Overcoming limitations with music

Making music and doing it together is what makes Faktor G such a success. The initiative brings disabled and non-disabled young people together not only to have fun themselves but to bring joy to others.

After the last note fades there is a brief moment of silence before the audience erupts into deafening applause … This is what the musicians of Faktor G experienced after their first big performance at the 2014 International Church Convention in Munich.

On that day, one of Kathrin Schinski’s biggest wishes was fulfilled. This ensemble is something very special for the 42-year-old conductor: Faktor G is a musical project in which young people with disabilities make music alongside their non-disabled peers. The group consists of a ten-member band and a 25-member choir: people with intellectual and physical disabilities, young people who suffer from diseases that no one sees, but also those who are perfectly healthy.

On the way to more inclusion

After studying early childhood education and working as a kindergarten teacher for a few years, Kathrin Schinski began to study Social Education. During a work placement for an independent musician she learned an important lesson: anyone can make music and without any previous training.

Since then she has been self-employed and has been working with sick and disabled people. She has learned that music has to be brought to the people because it can overcome limitations. Before long she spoke with Udo Rühmkorff about her professional experiences in the field, whom she met while preparing for the European Youth Day 2009. He was the representative for the project Handicapped Kids in North-Rhine Westphalia (Germany), an initiative for intellectually and physically disabled children and young people.

Ever since then Kathrin Schinski has been looking after disabled children and adults for the initiative Handicapped Kids during divine services or youth conventions. With time she developed a growing desire that young people, both disabled and not, share something that brings them together. The vision for a unique music project was born.

A challenging start

There were quite a few unexpected challenges when she began to work on realising her vision. “And this is where God came in,” she says in hindsight. Often when she asked people if they wanted to join the project, they spontaneously said yes. Some of them are still involved today. During that time she also learned: “We need to trust God much more. He steers everything and never leaves us alone.” 

Many parents showed up with their disabled children for the first rehearsal in the fall of 2013. And many of the young people who were already involved with Handicapped Kids also came. There was even a small band ready to play. However, the rehearsal did not go as well as expected. The group’s first song, however, did become a real hit: “Immer und überall” (German for “Always and everywhere”). In the meantime it has become a kind of signature tune of Faktor G.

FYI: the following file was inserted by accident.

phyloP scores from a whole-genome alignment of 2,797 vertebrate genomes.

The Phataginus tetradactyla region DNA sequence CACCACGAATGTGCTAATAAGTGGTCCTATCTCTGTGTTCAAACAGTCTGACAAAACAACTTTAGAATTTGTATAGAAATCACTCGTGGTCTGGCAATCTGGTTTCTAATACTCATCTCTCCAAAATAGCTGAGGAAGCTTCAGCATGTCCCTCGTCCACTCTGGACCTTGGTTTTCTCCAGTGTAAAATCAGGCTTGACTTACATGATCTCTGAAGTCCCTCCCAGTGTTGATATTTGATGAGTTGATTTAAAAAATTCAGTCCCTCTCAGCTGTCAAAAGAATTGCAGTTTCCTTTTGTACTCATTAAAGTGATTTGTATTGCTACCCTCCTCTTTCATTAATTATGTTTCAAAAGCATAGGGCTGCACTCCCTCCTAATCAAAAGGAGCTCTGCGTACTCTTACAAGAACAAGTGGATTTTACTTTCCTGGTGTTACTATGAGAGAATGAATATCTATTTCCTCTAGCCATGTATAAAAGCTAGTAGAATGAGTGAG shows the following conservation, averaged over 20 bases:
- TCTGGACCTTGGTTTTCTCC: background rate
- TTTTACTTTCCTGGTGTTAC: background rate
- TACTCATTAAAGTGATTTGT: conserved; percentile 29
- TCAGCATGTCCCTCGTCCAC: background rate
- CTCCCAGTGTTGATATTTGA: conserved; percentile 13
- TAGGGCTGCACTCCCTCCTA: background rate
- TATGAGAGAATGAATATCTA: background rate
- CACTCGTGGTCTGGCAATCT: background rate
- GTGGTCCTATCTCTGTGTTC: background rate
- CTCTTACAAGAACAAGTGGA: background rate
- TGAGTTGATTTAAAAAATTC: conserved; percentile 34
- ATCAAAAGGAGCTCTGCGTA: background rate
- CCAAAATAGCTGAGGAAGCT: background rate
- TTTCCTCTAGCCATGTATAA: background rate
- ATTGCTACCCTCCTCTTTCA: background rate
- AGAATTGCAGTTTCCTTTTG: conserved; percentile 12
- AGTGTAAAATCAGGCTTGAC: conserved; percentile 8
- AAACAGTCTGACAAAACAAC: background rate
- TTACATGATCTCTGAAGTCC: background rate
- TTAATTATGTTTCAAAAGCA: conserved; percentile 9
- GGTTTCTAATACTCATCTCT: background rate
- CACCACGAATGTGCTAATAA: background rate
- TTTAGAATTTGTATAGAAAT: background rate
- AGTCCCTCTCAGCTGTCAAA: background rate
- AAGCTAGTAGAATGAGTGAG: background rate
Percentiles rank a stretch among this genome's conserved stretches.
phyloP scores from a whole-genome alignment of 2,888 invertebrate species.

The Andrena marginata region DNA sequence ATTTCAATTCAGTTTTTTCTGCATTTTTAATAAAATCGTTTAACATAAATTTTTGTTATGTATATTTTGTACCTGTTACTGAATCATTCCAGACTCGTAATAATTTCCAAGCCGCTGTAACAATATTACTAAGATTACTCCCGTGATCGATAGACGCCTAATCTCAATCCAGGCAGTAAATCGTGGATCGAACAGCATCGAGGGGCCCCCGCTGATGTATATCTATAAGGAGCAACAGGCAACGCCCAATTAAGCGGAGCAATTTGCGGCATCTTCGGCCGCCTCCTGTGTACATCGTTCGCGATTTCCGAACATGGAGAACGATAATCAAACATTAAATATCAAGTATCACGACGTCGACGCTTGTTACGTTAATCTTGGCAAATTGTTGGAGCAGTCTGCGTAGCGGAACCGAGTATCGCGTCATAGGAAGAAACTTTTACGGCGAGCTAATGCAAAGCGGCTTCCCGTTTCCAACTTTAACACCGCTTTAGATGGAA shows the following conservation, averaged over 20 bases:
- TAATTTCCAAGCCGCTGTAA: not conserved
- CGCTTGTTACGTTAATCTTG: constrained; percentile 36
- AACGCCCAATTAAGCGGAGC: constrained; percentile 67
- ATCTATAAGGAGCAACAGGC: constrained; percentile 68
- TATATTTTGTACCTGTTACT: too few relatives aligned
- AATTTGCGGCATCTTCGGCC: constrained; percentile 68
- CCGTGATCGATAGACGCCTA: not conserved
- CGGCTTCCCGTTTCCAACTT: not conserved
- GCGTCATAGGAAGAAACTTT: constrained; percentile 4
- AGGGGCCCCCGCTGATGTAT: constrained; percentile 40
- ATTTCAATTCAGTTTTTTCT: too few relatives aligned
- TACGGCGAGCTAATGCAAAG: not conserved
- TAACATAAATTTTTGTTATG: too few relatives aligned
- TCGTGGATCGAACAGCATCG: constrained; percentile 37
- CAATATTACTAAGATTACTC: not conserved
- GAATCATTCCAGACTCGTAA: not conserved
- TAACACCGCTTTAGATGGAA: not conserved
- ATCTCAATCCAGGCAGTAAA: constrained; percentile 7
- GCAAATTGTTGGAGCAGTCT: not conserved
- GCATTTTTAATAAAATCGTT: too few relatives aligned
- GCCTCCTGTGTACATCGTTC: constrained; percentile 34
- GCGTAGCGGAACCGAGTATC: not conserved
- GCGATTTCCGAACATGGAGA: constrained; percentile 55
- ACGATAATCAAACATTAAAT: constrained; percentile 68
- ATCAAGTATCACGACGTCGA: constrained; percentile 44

Working together to make it a go

For their first big appearance at the International Church Convention (ICC) 2014 in Munich (Germany) the initiative needed a name. “A few of us were sitting together, trying to come up with a suitable name. Suddenly someone said ‘Faktor G’.” In mathematics the term “factor” is an element or constituent that contributes to a result or influences it. The “G” stands for “gemeinsam” (German for “together”). Kathrin Schinski’s favourite explanation: “Factor from Latin facere. That means: to make, to do.”

Another identifying feature was born at the ICC in Munich. As the group had been given so much publicity in advance of the Church Convention, the musicians suddenly found themselves standing in front of an audience of a thousand people in a huge hall. For many this gigantic setting was frightening. But the musicians found a way to deal with. On stage they simply closed ranks and took each other by the hand. This marked the beginning of a tradition that continues to this day.

Meeting as equals

Each year, depending on the occasions, there are one to two concerts and at least one concert trip. The new year always starts with a kick-off rehearsal to which anyone who feels like making music is invited. There is no sheet music. “We make rehearsal CDs beforehand so that the young people can listen to the songs over and over again.”

Faktor G has developed a repertoire of about thirty pieces this way. In fact, the group mastered its biggest and most important appearance to date with the same method: their concert in front of nearly 30,000 people at the International Youth Convention 2019 in Düsseldorf (Germany).

Kathrin Schinski would like to see more inclusion taking place in the audience. “We would love it if not only the families and friends of the young people came, but also people with disabilities and guests, of course.” Then they could experience themselves what music can achieve. “I am so touched when I see so many different young people coming together on one and the same level.”

Article info


Marco Irrgang, Andreas Rother